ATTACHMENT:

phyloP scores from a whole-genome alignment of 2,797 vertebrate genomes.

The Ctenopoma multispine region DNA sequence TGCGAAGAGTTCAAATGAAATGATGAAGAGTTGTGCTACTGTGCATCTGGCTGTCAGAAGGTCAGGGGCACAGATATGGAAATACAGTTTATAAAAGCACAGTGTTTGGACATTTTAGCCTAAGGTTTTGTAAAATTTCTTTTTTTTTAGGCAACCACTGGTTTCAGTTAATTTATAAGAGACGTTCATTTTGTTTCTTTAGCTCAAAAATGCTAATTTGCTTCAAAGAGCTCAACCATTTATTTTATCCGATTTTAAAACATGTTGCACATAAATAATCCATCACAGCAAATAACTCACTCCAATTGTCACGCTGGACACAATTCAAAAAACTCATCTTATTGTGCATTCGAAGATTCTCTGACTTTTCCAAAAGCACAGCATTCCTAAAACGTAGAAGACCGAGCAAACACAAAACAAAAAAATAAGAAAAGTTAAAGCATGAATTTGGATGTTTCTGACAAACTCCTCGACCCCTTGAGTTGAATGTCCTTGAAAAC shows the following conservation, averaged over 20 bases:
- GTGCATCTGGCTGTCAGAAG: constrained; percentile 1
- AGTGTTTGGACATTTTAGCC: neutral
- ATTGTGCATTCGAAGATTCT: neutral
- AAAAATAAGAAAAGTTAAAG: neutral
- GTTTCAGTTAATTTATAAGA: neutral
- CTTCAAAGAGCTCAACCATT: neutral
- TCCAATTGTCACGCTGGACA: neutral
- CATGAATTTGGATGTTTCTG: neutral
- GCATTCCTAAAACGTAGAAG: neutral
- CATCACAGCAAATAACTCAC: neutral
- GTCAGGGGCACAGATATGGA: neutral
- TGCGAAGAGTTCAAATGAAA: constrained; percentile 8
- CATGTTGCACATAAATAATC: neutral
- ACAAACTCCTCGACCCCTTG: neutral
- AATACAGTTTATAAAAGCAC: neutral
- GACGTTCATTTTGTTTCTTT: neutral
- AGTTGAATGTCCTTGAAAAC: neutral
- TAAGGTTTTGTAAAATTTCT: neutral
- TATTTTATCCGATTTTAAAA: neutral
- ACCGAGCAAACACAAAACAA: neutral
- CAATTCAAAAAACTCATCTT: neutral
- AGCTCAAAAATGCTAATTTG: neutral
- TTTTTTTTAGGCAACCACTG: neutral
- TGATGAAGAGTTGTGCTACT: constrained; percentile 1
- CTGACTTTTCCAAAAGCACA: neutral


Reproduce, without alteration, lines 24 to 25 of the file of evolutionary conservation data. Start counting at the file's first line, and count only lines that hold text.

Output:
- AGCTCAAAAATGCTAATTTG: neutral
- TTTTTTTTAGGCAACCACTG: neutral